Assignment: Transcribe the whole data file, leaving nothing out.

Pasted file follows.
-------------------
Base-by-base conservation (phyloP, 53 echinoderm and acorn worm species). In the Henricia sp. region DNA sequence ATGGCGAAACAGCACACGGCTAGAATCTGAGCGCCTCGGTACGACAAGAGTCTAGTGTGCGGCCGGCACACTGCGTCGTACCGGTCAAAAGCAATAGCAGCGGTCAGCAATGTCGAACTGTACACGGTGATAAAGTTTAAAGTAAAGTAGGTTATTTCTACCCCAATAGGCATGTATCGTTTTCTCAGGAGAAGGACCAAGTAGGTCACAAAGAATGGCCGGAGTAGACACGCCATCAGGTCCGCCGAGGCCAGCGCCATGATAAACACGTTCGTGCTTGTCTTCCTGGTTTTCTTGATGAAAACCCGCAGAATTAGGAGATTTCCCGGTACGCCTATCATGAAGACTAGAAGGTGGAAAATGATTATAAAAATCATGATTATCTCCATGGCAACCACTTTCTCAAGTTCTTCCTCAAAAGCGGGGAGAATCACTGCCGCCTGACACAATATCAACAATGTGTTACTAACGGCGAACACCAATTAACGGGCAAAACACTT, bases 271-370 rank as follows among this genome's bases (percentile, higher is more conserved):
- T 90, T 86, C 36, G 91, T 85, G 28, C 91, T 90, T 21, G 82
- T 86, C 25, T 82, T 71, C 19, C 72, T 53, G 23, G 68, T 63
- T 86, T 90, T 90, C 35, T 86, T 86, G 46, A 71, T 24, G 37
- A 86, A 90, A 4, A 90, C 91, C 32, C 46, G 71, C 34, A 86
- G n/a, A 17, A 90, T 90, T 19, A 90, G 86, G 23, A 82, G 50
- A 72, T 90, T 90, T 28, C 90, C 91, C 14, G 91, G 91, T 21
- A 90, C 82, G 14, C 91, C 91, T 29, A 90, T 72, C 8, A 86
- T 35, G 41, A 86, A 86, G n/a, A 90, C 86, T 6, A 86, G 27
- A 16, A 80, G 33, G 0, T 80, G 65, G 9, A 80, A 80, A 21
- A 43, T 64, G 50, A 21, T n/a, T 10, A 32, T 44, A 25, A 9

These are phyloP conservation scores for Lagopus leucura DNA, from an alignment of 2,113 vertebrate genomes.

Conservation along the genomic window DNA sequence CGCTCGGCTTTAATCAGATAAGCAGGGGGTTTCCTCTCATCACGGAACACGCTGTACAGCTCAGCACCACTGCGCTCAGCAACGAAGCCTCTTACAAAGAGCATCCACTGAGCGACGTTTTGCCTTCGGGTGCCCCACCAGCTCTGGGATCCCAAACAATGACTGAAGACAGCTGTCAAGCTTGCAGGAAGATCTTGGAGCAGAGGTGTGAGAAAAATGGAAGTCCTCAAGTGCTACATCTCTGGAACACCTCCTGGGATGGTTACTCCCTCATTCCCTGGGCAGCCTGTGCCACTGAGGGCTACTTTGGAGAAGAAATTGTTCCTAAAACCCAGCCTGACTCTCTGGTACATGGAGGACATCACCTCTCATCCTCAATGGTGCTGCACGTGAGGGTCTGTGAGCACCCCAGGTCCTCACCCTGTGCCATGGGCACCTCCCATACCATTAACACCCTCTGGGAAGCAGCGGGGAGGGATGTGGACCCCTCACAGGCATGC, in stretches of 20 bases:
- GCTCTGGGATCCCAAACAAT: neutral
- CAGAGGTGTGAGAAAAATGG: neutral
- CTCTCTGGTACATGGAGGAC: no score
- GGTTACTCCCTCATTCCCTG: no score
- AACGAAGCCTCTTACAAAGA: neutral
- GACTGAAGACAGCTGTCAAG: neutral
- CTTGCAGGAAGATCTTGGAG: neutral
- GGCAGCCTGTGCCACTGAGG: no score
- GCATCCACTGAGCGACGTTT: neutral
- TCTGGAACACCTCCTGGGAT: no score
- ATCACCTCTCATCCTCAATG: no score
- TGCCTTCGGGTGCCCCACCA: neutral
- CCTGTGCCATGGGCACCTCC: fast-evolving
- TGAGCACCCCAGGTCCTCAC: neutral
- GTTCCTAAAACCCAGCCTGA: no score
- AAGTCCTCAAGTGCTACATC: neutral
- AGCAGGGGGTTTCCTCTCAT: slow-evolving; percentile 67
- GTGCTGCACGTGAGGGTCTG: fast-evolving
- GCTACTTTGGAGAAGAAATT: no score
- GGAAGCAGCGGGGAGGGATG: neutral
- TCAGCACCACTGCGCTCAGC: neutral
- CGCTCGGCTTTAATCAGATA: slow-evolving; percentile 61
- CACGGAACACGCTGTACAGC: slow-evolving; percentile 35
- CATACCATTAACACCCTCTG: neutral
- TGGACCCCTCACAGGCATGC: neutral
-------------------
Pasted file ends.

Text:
Base-by-base conservation (phyloP, 53 echinoderm and acorn worm species). In the Henricia sp. region DNA sequence ATGGCGAAACAGCACACGGCTAGAATCTGAGCGCCTCGGTACGACAAGAGTCTAGTGTGCGGCCGGCACACTGCGTCGTACCGGTCAAAAGCAATAGCAGCGGTCAGCAATGTCGAACTGTACACGGTGATAAAGTTTAAAGTAAAGTAGGTTATTTCTACCCCAATAGGCATGTATCGTTTTCTCAGGAGAAGGACCAAGTAGGTCACAAAGAATGGCCGGAGTAGACACGCCATCAGGTCCGCCGAGGCCAGCGCCATGATAAACACGTTCGTGCTTGTCTTCCTGGTTTTCTTGATGAAAACCCGCAGAATTAGGAGATTTCCCGGTACGCCTATCATGAAGACTAGAAGGTGGAAAATGATTATAAAAATCATGATTATCTCCATGGCAACCACTTTCTCAAGTTCTTCCTCAAAAGCGGGGAGAATCACTGCCGCCTGACACAATATCAACAATGTGTTACTAACGGCGAACACCAATTAACGGGCAAAACACTT, bases 271-370 rank as follows among this genome's bases (percentile, higher is more conserved):
- T 90, T 86, C 36, G 91, T 85, G 28, C 91, T 90, T 21, G 82
- T 86, C 25, T 82, T 71, C 19, C 72, T 53, G 23, G 68, T 63
- T 86, T 90, T 90, C 35, T 86, T 86, G 46, A 71, T 24, G 37
- A 86, A 90, A 4, A 90, C 91, C 32, C 46, G 71, C 34, A 86
- G n/a, A 17, A 90, T 90, T 19, A 90, G 86, G 23, A 82, G 50
- A 72, T 90, T 90, T 28, C 90, C 91, C 14, G 91, G 91, T 21
- A 90, C 82, G 14, C 91, C 91, T 29, A 90, T 72, C 8, A 86
- T 35, G 41, A 86, A 86, G n/a, A 90, C 86, T 6, A 86, G 27
- A 16, A 80, G 33, G 0, T 80, G 65, G 9, A 80, A 80, A 21
- A 43, T 64, G 50, A 21, T n/a, T 10, A 32, T 44, A 25, A 9

These are phyloP conservation scores for Lagopus leucura DNA, from an alignment of 2,113 vertebrate genomes.

Conservation along the genomic window DNA sequence CGCTCGGCTTTAATCAGATAAGCAGGGGGTTTCCTCTCATCACGGAACACGCTGTACAGCTCAGCACCACTGCGCTCAGCAACGAAGCCTCTTACAAAGAGCATCCACTGAGCGACGTTTTGCCTTCGGGTGCCCCACCAGCTCTGGGATCCCAAACAATGACTGAAGACAGCTGTCAAGCTTGCAGGAAGATCTTGGAGCAGAGGTGTGAGAAAAATGGAAGTCCTCAAGTGCTACATCTCTGGAACACCTCCTGGGATGGTTACTCCCTCATTCCCTGGGCAGCCTGTGCCACTGAGGGCTACTTTGGAGAAGAAATTGTTCCTAAAACCCAGCCTGACTCTCTGGTACATGGAGGACATCACCTCTCATCCTCAATGGTGCTGCACGTGAGGGTCTGTGAGCACCCCAGGTCCTCACCCTGTGCCATGGGCACCTCCCATACCATTAACACCCTCTGGGAAGCAGCGGGGAGGGATGTGGACCCCTCACAGGCATGC, in stretches of 20 bases:
- GCTCTGGGATCCCAAACAAT: neutral
- CAGAGGTGTGAGAAAAATGG: neutral
- CTCTCTGGTACATGGAGGAC: no score
- GGTTACTCCCTCATTCCCTG: no score
- AACGAAGCCTCTTACAAAGA: neutral
- GACTGAAGACAGCTGTCAAG: neutral
- CTTGCAGGAAGATCTTGGAG: neutral
- GGCAGCCTGTGCCACTGAGG: no score
- GCATCCACTGAGCGACGTTT: neutral
- TCTGGAACACCTCCTGGGAT: no score
- ATCACCTCTCATCCTCAATG: no score
- TGCCTTCGGGTGCCCCACCA: neutral
- CCTGTGCCATGGGCACCTCC: fast-evolving
- TGAGCACCCCAGGTCCTCAC: neutral
- GTTCCTAAAACCCAGCCTGA: no score
- AAGTCCTCAAGTGCTACATC: neutral
- AGCAGGGGGTTTCCTCTCAT: slow-evolving; percentile 67
- GTGCTGCACGTGAGGGTCTG: fast-evolving
- GCTACTTTGGAGAAGAAATT: no score
- GGAAGCAGCGGGGAGGGATG: neutral
- TCAGCACCACTGCGCTCAGC: neutral
- CGCTCGGCTTTAATCAGATA: slow-evolving; percentile 61
- CACGGAACACGCTGTACAGC: slow-evolving; percentile 35
- CATACCATTAACACCCTCTG: neutral
- TGGACCCCTCACAGGCATGC: neutral